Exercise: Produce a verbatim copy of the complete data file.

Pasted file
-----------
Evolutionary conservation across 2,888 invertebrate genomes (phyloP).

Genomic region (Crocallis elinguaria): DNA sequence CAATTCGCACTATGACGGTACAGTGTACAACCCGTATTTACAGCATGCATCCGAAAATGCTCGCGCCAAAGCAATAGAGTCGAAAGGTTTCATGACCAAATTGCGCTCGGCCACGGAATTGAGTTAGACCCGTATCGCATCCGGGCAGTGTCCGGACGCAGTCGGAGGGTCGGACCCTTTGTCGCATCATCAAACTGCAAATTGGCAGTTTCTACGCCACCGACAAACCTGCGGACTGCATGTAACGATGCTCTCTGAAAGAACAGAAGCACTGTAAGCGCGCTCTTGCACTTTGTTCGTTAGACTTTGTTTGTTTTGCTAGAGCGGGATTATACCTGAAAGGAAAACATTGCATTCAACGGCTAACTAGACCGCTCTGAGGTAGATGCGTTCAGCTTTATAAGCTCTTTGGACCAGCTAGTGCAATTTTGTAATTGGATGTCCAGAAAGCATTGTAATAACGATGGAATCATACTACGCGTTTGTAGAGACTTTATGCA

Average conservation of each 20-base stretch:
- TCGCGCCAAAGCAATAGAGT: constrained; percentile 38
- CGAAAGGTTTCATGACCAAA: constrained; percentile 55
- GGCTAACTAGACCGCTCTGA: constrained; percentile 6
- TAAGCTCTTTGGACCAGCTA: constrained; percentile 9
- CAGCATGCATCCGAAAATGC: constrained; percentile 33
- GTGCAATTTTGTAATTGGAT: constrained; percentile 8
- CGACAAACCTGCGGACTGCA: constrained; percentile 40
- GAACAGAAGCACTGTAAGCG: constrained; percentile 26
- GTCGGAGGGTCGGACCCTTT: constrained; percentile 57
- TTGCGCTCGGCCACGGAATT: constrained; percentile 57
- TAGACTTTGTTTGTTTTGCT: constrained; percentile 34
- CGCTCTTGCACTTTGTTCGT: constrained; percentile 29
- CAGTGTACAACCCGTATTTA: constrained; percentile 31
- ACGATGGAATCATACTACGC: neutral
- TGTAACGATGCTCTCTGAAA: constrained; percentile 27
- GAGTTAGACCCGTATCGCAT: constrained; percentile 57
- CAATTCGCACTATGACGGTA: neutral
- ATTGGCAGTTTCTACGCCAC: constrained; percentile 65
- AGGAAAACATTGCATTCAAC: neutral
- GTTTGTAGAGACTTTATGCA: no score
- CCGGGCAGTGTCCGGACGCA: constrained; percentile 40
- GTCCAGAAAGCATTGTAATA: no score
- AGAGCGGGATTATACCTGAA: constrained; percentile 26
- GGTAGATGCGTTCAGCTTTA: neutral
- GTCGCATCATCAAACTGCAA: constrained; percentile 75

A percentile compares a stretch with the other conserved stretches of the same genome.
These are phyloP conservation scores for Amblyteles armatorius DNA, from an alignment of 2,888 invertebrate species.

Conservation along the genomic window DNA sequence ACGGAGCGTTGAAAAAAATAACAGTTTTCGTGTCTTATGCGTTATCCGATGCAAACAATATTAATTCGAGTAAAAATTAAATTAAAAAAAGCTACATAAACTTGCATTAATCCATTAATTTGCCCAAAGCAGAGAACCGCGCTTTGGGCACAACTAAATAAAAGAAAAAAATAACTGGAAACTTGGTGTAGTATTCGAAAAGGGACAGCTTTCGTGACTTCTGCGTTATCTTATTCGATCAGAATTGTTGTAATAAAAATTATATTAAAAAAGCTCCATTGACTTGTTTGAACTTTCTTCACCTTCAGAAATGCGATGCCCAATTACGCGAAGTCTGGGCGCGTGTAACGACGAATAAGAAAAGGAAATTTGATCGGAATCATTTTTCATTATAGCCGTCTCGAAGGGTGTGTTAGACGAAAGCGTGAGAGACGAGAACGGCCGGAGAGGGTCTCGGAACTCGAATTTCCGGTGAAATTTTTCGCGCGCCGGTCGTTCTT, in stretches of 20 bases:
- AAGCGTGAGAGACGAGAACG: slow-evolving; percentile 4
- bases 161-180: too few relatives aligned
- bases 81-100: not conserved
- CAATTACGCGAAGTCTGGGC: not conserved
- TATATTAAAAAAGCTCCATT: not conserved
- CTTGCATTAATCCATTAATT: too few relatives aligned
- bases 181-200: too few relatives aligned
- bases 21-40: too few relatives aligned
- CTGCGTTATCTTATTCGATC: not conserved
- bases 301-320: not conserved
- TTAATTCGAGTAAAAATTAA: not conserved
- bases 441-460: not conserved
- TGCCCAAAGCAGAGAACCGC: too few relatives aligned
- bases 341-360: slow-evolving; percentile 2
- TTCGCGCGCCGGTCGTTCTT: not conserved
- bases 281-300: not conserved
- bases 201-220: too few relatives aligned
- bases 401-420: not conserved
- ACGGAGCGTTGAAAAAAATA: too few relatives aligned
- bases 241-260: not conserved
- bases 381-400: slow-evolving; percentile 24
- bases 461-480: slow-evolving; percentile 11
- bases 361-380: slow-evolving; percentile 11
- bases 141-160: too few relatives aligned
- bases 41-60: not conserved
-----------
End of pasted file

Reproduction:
Evolutionary conservation across 2,888 invertebrate genomes (phyloP).

Genomic region (Crocallis elinguaria): DNA sequence CAATTCGCACTATGACGGTACAGTGTACAACCCGTATTTACAGCATGCATCCGAAAATGCTCGCGCCAAAGCAATAGAGTCGAAAGGTTTCATGACCAAATTGCGCTCGGCCACGGAATTGAGTTAGACCCGTATCGCATCCGGGCAGTGTCCGGACGCAGTCGGAGGGTCGGACCCTTTGTCGCATCATCAAACTGCAAATTGGCAGTTTCTACGCCACCGACAAACCTGCGGACTGCATGTAACGATGCTCTCTGAAAGAACAGAAGCACTGTAAGCGCGCTCTTGCACTTTGTTCGTTAGACTTTGTTTGTTTTGCTAGAGCGGGATTATACCTGAAAGGAAAACATTGCATTCAACGGCTAACTAGACCGCTCTGAGGTAGATGCGTTCAGCTTTATAAGCTCTTTGGACCAGCTAGTGCAATTTTGTAATTGGATGTCCAGAAAGCATTGTAATAACGATGGAATCATACTACGCGTTTGTAGAGACTTTATGCA

Average conservation of each 20-base stretch:
- TCGCGCCAAAGCAATAGAGT: constrained; percentile 38
- CGAAAGGTTTCATGACCAAA: constrained; percentile 55
- GGCTAACTAGACCGCTCTGA: constrained; percentile 6
- TAAGCTCTTTGGACCAGCTA: constrained; percentile 9
- CAGCATGCATCCGAAAATGC: constrained; percentile 33
- GTGCAATTTTGTAATTGGAT: constrained; percentile 8
- CGACAAACCTGCGGACTGCA: constrained; percentile 40
- GAACAGAAGCACTGTAAGCG: constrained; percentile 26
- GTCGGAGGGTCGGACCCTTT: constrained; percentile 57
- TTGCGCTCGGCCACGGAATT: constrained; percentile 57
- TAGACTTTGTTTGTTTTGCT: constrained; percentile 34
- CGCTCTTGCACTTTGTTCGT: constrained; percentile 29
- CAGTGTACAACCCGTATTTA: constrained; percentile 31
- ACGATGGAATCATACTACGC: neutral
- TGTAACGATGCTCTCTGAAA: constrained; percentile 27
- GAGTTAGACCCGTATCGCAT: constrained; percentile 57
- CAATTCGCACTATGACGGTA: neutral
- ATTGGCAGTTTCTACGCCAC: constrained; percentile 65
- AGGAAAACATTGCATTCAAC: neutral
- GTTTGTAGAGACTTTATGCA: no score
- CCGGGCAGTGTCCGGACGCA: constrained; percentile 40
- GTCCAGAAAGCATTGTAATA: no score
- AGAGCGGGATTATACCTGAA: constrained; percentile 26
- GGTAGATGCGTTCAGCTTTA: neutral
- GTCGCATCATCAAACTGCAA: constrained; percentile 75

A percentile compares a stretch with the other conserved stretches of the same genome.
These are phyloP conservation scores for Amblyteles armatorius DNA, from an alignment of 2,888 invertebrate species.

Conservation along the genomic window DNA sequence ACGGAGCGTTGAAAAAAATAACAGTTTTCGTGTCTTATGCGTTATCCGATGCAAACAATATTAATTCGAGTAAAAATTAAATTAAAAAAAGCTACATAAACTTGCATTAATCCATTAATTTGCCCAAAGCAGAGAACCGCGCTTTGGGCACAACTAAATAAAAGAAAAAAATAACTGGAAACTTGGTGTAGTATTCGAAAAGGGACAGCTTTCGTGACTTCTGCGTTATCTTATTCGATCAGAATTGTTGTAATAAAAATTATATTAAAAAAGCTCCATTGACTTGTTTGAACTTTCTTCACCTTCAGAAATGCGATGCCCAATTACGCGAAGTCTGGGCGCGTGTAACGACGAATAAGAAAAGGAAATTTGATCGGAATCATTTTTCATTATAGCCGTCTCGAAGGGTGTGTTAGACGAAAGCGTGAGAGACGAGAACGGCCGGAGAGGGTCTCGGAACTCGAATTTCCGGTGAAATTTTTCGCGCGCCGGTCGTTCTT, in stretches of 20 bases:
- AAGCGTGAGAGACGAGAACG: slow-evolving; percentile 4
- bases 161-180: too few relatives aligned
- bases 81-100: not conserved
- CAATTACGCGAAGTCTGGGC: not conserved
- TATATTAAAAAAGCTCCATT: not conserved
- CTTGCATTAATCCATTAATT: too few relatives aligned
- bases 181-200: too few relatives aligned
- bases 21-40: too few relatives aligned
- CTGCGTTATCTTATTCGATC: not conserved
- bases 301-320: not conserved
- TTAATTCGAGTAAAAATTAA: not conserved
- bases 441-460: not conserved
- TGCCCAAAGCAGAGAACCGC: too few relatives aligned
- bases 341-360: slow-evolving; percentile 2
- TTCGCGCGCCGGTCGTTCTT: not conserved
- bases 281-300: not conserved
- bases 201-220: too few relatives aligned
- bases 401-420: not conserved
- ACGGAGCGTTGAAAAAAATA: too few relatives aligned
- bases 241-260: not conserved
- bases 381-400: slow-evolving; percentile 24
- bases 461-480: slow-evolving; percentile 11
- bases 361-380: slow-evolving; percentile 11
- bases 141-160: too few relatives aligned
- bases 41-60: not conserved